Is this despicable behavior?

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by Nurse Beth Nurse Beth, MSN (Columnist) Educator Columnist Innovator Expert Nurse

Specializes in Med Surg, Tele, ICU, Ortho. Has 30 years experience.

Dear Nurse Beth,

I work on an ortho floor and had the displeasure of working with a CNA that is known for not pulling her weight on the floor and often found sitting on FB, online shopping, etc when she should be doing rounds. I needed help pulling an obese patient up in bed, which in this patient's case, she had a low-air loss mattress which makes sliding her up even more difficult.We positioned the bed high, put it in Trendelenburg position, and did the usual "OK on count of 3 we'll pull you up." As I began pulling and tugging at the draw sheet, I realize my CNA is barely using any muscle to pull her up, fooling me. At that point, the patient was barely pulled up and my back started hurting. I've had the past 2 days off and am still having some achy pain in my low back. Is it possible I hurt my back? I spoke to another nurse about this particular CNA and she confirmed that she had a similar experience with her as she needed help lifting someone, and she barely helped to lift, causing that nurse's shoulder to hurt for a week. Me and that nurse are going straight to manager's office about this CNA.

I am hoping she isn't upset when I refuse to ever pull another patient up with her again as I never experienced anyone ever doing that with me. 

Dear Achy Back Pain,

You very well may have injured your back. Pulling against unexpected resistance can cause muscle injury. It's also true that most back sprains go away by themselves, let's hope that's the case.

By now I'm hoping you saw your manager and reported your industrial injury and the CNA's behavior. I would hope she had you file an incident report because this is so serious on both levels. 

You say this is the second time she caused an injury to a coworker. If it had been reported by the first nurse, it may have saved you from injury.

This is extremely passive-aggressive, despicable behavior. Recognize it for what it is and don't lose a minute's energy worrying about her feelings.

Take care and best wishes,

Nurse Beth

JKL33

6,180 Posts

Side note: Adding my usual reminder that using 2 people for this task is not appropriate even if they both give it their all. It is likely far beyond the expected lifting/pushing/pulling your employer put in your job description. Your employer is required to provide the resources to accomplish the work that is necessary in their business. Disposable nurses who are willing to abuse their bodies is not an appropriate resource.

You will need to find a way to put your foot down about this as you are at risk for long-term injuries. Since you are already injured, it's a great time to change your MO on this issue. You won't even look like a jerk, you can just say, "I've just recovered from being injured in this exact type of scenario and I'm not doing it again." Remember, others have no problem telling you what THEY aren't going to do. Don't sacrifice yourself.

Kitiger, RN

Specializes in Private Duty Pediatrics. Has 43 years experience. 1,667 Posts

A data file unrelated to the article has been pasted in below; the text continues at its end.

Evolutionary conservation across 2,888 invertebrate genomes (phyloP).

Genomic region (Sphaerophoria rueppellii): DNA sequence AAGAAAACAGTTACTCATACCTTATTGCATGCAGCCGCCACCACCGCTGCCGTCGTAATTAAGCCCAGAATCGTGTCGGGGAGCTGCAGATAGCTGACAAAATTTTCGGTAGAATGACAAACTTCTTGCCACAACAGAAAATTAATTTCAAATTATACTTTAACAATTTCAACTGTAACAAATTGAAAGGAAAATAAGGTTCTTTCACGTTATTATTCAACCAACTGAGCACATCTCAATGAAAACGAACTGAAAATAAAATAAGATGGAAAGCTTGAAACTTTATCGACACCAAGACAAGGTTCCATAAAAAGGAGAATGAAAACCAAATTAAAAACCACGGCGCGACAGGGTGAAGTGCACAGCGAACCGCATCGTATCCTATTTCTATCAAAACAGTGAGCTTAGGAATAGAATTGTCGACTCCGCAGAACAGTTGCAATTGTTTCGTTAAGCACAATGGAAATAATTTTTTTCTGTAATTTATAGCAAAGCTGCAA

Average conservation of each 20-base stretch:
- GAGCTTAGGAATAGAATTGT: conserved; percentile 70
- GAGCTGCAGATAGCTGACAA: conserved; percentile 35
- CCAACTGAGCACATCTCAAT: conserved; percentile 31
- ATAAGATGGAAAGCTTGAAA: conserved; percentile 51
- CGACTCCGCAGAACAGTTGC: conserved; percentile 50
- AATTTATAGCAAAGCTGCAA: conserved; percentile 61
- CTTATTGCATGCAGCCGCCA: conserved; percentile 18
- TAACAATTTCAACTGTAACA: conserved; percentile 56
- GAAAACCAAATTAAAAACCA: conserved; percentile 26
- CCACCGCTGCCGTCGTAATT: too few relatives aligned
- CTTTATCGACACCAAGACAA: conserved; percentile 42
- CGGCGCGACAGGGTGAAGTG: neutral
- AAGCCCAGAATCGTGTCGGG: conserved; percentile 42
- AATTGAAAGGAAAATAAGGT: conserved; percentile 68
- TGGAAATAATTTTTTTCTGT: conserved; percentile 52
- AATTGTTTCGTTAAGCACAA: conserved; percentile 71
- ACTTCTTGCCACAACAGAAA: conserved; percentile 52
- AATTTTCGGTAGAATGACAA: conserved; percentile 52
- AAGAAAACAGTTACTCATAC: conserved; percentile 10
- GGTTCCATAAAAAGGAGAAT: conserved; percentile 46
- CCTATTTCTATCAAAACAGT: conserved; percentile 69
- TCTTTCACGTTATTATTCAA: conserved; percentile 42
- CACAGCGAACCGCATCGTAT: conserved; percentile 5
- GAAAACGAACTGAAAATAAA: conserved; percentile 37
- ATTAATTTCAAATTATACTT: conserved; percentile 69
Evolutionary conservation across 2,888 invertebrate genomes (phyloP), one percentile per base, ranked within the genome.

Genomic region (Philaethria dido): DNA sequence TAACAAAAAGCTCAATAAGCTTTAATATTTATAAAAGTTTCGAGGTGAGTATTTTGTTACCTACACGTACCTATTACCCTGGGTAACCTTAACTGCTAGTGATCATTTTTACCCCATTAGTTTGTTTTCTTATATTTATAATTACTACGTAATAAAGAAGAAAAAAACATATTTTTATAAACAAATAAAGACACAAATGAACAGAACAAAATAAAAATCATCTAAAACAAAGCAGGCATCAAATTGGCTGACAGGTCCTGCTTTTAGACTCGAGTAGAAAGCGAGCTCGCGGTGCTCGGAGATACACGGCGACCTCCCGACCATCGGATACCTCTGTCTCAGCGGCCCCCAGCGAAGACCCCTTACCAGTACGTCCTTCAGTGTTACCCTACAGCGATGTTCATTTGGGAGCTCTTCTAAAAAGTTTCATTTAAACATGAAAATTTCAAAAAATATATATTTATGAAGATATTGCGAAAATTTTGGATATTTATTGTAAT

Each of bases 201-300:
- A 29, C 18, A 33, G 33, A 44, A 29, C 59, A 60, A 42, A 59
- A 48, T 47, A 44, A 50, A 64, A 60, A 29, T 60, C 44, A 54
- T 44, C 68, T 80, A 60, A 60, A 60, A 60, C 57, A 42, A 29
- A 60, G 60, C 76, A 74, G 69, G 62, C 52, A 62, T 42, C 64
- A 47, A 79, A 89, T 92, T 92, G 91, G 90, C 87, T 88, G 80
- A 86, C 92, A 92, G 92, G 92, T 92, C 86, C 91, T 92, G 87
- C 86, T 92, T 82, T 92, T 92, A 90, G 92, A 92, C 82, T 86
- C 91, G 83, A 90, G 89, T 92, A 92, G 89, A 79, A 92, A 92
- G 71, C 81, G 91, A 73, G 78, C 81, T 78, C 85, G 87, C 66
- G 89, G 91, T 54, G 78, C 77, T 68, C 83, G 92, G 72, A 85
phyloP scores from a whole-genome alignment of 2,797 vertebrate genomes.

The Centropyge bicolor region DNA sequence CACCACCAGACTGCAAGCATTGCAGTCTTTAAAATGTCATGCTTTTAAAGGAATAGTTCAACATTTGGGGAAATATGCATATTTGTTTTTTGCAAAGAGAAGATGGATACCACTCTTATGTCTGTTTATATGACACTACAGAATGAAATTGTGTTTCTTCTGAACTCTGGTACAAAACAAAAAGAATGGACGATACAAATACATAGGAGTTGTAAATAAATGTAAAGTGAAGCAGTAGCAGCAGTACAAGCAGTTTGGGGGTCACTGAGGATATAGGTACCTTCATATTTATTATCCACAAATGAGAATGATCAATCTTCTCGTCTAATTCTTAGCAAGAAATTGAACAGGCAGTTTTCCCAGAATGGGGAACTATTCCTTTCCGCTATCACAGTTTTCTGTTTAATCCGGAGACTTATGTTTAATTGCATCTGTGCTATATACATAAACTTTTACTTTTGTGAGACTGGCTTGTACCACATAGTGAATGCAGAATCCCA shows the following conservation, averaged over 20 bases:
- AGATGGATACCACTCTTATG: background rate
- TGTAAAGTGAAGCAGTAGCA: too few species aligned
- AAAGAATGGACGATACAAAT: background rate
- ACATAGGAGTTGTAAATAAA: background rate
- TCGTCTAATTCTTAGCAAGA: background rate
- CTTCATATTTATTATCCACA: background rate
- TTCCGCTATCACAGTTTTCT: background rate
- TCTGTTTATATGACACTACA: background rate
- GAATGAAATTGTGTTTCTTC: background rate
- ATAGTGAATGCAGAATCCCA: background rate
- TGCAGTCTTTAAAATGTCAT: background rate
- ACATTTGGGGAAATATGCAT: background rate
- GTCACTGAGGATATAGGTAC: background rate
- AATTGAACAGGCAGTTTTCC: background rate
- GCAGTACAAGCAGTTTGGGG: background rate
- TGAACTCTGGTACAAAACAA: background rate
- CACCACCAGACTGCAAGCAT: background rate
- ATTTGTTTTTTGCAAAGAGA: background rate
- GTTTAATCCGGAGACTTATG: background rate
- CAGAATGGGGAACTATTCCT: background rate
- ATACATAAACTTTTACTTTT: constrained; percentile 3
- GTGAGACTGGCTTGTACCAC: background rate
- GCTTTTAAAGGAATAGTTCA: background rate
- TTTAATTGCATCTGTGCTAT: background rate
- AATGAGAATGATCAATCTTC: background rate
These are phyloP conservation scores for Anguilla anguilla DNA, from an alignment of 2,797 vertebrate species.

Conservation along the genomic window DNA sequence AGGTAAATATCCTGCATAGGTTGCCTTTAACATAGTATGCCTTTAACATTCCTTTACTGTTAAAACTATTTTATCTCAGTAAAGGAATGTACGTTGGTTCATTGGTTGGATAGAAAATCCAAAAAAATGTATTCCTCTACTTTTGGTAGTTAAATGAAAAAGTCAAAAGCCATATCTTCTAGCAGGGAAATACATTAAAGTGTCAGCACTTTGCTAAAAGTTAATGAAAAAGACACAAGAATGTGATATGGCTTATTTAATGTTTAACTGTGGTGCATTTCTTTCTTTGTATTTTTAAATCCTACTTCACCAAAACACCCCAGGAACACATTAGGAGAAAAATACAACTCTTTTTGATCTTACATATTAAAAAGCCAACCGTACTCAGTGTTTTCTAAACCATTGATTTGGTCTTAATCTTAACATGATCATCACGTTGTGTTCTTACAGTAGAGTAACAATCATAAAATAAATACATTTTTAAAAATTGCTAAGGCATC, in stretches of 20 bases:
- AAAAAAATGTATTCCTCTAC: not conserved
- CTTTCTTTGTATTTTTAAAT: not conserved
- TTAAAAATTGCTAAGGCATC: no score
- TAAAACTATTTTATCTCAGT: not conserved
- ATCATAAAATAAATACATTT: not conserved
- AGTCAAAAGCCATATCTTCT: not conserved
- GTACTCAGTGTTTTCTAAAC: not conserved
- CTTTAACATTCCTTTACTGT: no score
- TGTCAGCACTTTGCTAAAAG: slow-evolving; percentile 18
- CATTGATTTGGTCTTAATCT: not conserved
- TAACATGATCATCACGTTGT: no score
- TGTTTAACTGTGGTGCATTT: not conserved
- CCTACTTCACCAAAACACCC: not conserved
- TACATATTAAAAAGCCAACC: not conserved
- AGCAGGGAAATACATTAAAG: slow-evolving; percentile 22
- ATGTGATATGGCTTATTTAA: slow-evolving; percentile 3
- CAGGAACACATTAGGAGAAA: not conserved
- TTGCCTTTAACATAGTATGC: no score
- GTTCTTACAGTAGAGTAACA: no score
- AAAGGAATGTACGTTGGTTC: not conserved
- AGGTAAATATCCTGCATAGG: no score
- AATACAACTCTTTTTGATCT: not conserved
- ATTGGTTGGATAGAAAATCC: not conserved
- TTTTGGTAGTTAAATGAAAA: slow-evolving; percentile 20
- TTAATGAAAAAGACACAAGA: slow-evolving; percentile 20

Protect your back! I can't say this strongly enough! 

You mentioned that the patient was on a low air-loss mattress. That means you have to lift them up (off the mattress) while you slide them up. There is an inexpensive trick that can really help. If you don't have access to a slider sheet, use a leaf bag (or some other large plastic bag). Roll the patient and position the bag under a draw sheet. Then slide the patient up using Trendelenburg position. The draw sheet and leaf bag can easily be removed afterward.

Are you allowed to pull from the top of the bed? An average size person can often be repositioned this way.

I work private duty home health, so I seldom have someone to help me. I use whatever tricks I can. I also have access to either a Hoyer Lift or a ceiling Lift, so I can use that to reposition the patient. You should insist that the hospital provide you with this.

hppygr8ful, ASN, RN, EMT-I

Specializes in Psych, Addictions, SOL (Student of Life). Has 20 years experience. 3 Articles; 4,405 Posts

I'm not sure despicable! It certainly seems lazy to me. By the way I was taught a long time ago that one should never "Slide" a patient when repositioning as this can cause friction and shearing injuries to the patient. Like Kitiger I say always protect your back. There are many innovative ways to safely reposition a patient and hospitals and LTC facilities need to provide appropriate equipment for the safety of both patients and staff. 

Hppy

Kitiger, RN

Specializes in Private Duty Pediatrics. Has 43 years experience. 1,667 Posts

15 hours ago, hppygr8ful said:

By the way I was taught a long time ago that one should never "Slide" a patient when repositioning as this can cause friction and shearing injuries to the patient. Like Kitiger I say always protect your back. There are many innovative ways to safely reposition a patient and hospitals and LTC facilities need to provide appropriate equipment for the safety of both patients and staff. 

Hppy

I agree that sliding can cause friction and shearing injuries. That is why I want a drawsheet underneath them. A top sheet folded in half (top to bottom) makes a great drawsheet.

By the way, the drawsheet will slide on the plastic bag so well that you will have to be careful that you don't pull them up too high in the bed. You don't want to hit their head on the headboard!